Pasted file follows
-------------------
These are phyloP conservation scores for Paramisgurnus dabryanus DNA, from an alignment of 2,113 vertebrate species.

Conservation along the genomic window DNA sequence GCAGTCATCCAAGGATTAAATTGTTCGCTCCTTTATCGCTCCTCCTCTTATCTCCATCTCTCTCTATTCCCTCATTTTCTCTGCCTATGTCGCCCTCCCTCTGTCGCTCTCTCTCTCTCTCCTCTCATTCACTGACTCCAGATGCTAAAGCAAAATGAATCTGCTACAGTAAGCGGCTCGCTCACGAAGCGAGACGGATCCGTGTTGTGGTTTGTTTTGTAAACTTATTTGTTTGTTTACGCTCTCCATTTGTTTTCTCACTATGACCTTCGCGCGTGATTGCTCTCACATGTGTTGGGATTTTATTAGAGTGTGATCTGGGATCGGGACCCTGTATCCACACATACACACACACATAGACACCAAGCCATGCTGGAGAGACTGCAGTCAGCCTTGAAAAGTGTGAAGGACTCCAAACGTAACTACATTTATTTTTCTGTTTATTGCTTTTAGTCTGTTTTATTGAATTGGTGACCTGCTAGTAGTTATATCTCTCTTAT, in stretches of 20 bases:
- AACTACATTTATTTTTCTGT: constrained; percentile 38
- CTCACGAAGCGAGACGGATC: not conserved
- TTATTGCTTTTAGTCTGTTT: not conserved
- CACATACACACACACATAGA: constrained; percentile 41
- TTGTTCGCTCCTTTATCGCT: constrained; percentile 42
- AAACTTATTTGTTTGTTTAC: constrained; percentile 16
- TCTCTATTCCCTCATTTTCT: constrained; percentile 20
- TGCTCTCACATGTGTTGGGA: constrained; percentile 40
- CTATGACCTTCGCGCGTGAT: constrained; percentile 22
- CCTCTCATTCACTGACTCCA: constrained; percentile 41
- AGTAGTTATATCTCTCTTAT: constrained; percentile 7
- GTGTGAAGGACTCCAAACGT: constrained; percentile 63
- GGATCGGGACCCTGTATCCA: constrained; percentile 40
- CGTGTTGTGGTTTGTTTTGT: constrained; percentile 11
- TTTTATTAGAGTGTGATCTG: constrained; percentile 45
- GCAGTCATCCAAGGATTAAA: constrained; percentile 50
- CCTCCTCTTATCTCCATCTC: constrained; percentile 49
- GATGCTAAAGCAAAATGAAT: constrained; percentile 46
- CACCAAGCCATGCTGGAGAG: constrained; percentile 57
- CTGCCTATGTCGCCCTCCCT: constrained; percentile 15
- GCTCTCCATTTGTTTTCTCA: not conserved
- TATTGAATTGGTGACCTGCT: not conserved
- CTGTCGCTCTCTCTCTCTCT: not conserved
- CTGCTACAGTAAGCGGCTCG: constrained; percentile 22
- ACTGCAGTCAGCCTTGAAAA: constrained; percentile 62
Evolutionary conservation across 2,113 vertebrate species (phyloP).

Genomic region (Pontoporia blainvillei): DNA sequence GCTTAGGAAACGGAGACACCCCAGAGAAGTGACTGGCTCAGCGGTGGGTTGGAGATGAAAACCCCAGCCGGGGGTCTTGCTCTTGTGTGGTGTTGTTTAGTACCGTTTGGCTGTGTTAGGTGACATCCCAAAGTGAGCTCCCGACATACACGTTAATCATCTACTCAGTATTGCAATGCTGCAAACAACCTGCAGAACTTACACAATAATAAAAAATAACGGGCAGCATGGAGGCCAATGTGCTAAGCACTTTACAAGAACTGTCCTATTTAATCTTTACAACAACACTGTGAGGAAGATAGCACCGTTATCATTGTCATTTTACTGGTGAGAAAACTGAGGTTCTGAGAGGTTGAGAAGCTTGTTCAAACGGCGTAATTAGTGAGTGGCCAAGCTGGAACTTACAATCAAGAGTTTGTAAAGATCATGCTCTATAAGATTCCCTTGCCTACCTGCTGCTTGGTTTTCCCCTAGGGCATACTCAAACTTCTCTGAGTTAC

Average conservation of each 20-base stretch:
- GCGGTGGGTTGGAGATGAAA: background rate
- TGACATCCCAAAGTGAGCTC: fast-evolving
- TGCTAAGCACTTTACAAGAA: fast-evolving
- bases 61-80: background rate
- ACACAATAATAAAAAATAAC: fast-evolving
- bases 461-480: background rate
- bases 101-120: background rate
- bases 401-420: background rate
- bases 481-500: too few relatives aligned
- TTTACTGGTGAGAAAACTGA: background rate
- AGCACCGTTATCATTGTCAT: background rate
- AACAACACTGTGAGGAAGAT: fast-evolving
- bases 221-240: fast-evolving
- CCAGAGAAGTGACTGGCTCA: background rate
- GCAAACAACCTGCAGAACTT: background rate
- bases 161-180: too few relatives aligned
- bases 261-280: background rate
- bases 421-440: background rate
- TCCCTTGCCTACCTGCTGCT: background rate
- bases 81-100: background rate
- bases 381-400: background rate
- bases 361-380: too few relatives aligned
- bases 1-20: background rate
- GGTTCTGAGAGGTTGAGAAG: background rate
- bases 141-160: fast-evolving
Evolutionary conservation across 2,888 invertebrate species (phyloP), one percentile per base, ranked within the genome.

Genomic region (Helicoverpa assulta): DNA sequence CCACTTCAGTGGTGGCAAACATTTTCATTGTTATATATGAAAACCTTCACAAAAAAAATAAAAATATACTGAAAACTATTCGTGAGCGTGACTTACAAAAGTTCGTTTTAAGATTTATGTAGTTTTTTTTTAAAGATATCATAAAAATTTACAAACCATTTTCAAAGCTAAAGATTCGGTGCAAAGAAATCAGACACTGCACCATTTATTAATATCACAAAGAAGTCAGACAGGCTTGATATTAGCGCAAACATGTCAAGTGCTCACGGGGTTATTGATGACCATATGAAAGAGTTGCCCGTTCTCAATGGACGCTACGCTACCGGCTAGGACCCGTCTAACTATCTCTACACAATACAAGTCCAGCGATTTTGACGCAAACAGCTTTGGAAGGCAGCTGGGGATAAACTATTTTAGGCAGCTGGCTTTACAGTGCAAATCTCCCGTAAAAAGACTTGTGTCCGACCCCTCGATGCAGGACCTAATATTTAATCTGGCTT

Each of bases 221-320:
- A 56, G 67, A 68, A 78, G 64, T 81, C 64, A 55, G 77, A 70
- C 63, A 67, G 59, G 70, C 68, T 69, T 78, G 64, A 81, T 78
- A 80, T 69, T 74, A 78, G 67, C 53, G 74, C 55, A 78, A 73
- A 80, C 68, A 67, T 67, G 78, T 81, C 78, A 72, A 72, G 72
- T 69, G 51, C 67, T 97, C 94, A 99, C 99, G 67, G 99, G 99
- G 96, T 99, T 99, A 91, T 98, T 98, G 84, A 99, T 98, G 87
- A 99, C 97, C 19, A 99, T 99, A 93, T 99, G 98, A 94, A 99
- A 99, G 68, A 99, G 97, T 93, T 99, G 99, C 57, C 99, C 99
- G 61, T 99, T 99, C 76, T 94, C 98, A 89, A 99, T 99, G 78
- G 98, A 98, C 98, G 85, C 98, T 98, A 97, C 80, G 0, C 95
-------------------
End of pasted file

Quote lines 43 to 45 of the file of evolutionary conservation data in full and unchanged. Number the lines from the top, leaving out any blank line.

- bases 221-240: fast-evolving
- CCAGAGAAGTGACTGGCTCA: background rate
- GCAAACAACCTGCAGAACTT: background rate